DEARBORN — Dearborn officials are holding an emergency baby formula distribution event on Friday, spurred by a nationwide formula shortage.
Mayor Abdullah Hammoud, Public Health Director Ali Abazeed, other city officials and non profit partners will host the event from 10:30 a.m. to 2 p.m. on Friday at the west entrance of the Ford Community and Performing Arts Center, 15801 Michigan Avenue.
Partner organizations include the Amity Foundation, the Dearborn Firefighters Burn Drive, the Dearborn Goodfellows, the Dearborn Exchange Club and the Dearborn Centurions.
A recall of baby formula from one the Michigan plants of Abbott Laboratories, the largest U.S. supplier, worsened a shortage across the county, already in place due to supply chain problems from the COVID-19 pandemic.
The recall began when families reported bacterial infections, including Salmonella, in four infants who had been fed formula products made at the Sturgis, Michigan plant.
Two infants died from the infections.
The recall began in mid-February with dozens of types of Similac, Alimentum and EleCare powdered formulas. A specialty liquid formula called Similac PM 60/40 was added to the recall at the end of February.
The giant multinational company plans to restart production at the Sturgis facility on June 4.
The U.S. Department of Justice reached an agreement with Abbott to reopen the plant in exchange for allowing the company to deny any wrongdoing, fines or prosecution.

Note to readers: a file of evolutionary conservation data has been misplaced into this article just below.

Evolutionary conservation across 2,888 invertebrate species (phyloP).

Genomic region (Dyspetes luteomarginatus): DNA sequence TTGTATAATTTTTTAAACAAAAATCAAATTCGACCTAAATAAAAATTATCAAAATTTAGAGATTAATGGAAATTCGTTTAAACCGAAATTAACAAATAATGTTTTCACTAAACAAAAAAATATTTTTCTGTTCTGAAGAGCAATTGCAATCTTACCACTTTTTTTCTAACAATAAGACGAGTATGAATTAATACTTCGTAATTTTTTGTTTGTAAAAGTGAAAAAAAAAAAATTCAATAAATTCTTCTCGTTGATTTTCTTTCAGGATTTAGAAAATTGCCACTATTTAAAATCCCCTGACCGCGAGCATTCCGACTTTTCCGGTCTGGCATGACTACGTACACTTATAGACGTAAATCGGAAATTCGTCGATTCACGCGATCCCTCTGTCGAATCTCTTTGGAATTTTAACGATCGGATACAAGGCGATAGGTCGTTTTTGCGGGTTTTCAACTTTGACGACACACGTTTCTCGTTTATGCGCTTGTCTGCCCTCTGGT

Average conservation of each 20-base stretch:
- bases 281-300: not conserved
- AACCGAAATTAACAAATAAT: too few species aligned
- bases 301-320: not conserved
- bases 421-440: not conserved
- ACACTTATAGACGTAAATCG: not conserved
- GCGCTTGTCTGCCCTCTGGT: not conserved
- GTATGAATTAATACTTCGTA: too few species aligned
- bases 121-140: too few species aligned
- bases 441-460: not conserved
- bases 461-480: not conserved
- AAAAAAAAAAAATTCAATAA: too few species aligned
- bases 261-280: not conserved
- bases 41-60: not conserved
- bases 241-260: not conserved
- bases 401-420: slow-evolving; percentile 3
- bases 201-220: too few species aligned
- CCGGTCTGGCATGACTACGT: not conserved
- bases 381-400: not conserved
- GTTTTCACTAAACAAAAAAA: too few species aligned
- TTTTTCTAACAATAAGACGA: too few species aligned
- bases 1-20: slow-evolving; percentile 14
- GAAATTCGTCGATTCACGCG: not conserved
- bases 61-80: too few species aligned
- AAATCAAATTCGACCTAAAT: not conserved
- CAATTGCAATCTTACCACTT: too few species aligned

At a Congressional hearing on Wednesday, FDA Commissioner Dr. Robert Califf called conditions at Abbott’s Sturgis plant “egregiously unsanitary.”
On inspection, the FDA found found five different strains of Cronobacter, a bacteria that can cause dangerous blood infections, as well as other serious health code violations.
FDA Commissioner Dr. Robert Califf called conditions at Abbott’s Sturgis plant “egregiously unsanitary.”
A whistleblower told the FDA of the degrading conditions at the plant, but it took little action over the four months after being alerted.
The whistleblower complaint says company officials took no serious efforts to remedy health code violations and instead focused “on identifying current employees at the Sturgis site who may have reported concerns” to the whistleblower.
Abbott controlled 40 percent of the formula market before the plant closed and the plant accounts for 40 percent of Abbott’s product. The company has denied responsibility for the bacterial infections that caused the infants’ deaths.
Califf said the best option was to enter into a consent decree agreement with Abbott, “where we literally have oversight of every single step” of fixing of problems at the facility to get it back on line as soon as possible.
Michigan has temporarily expanded the types of formula that qualify for assistance under the Women, Infants and Children program and notified individuals who received recalled formulas through the state on recommended next steps.
The White House issued a Defense Production Act authorization for Abbott to ramp up production of formula and started airlifting shipments of formula from Europe last week.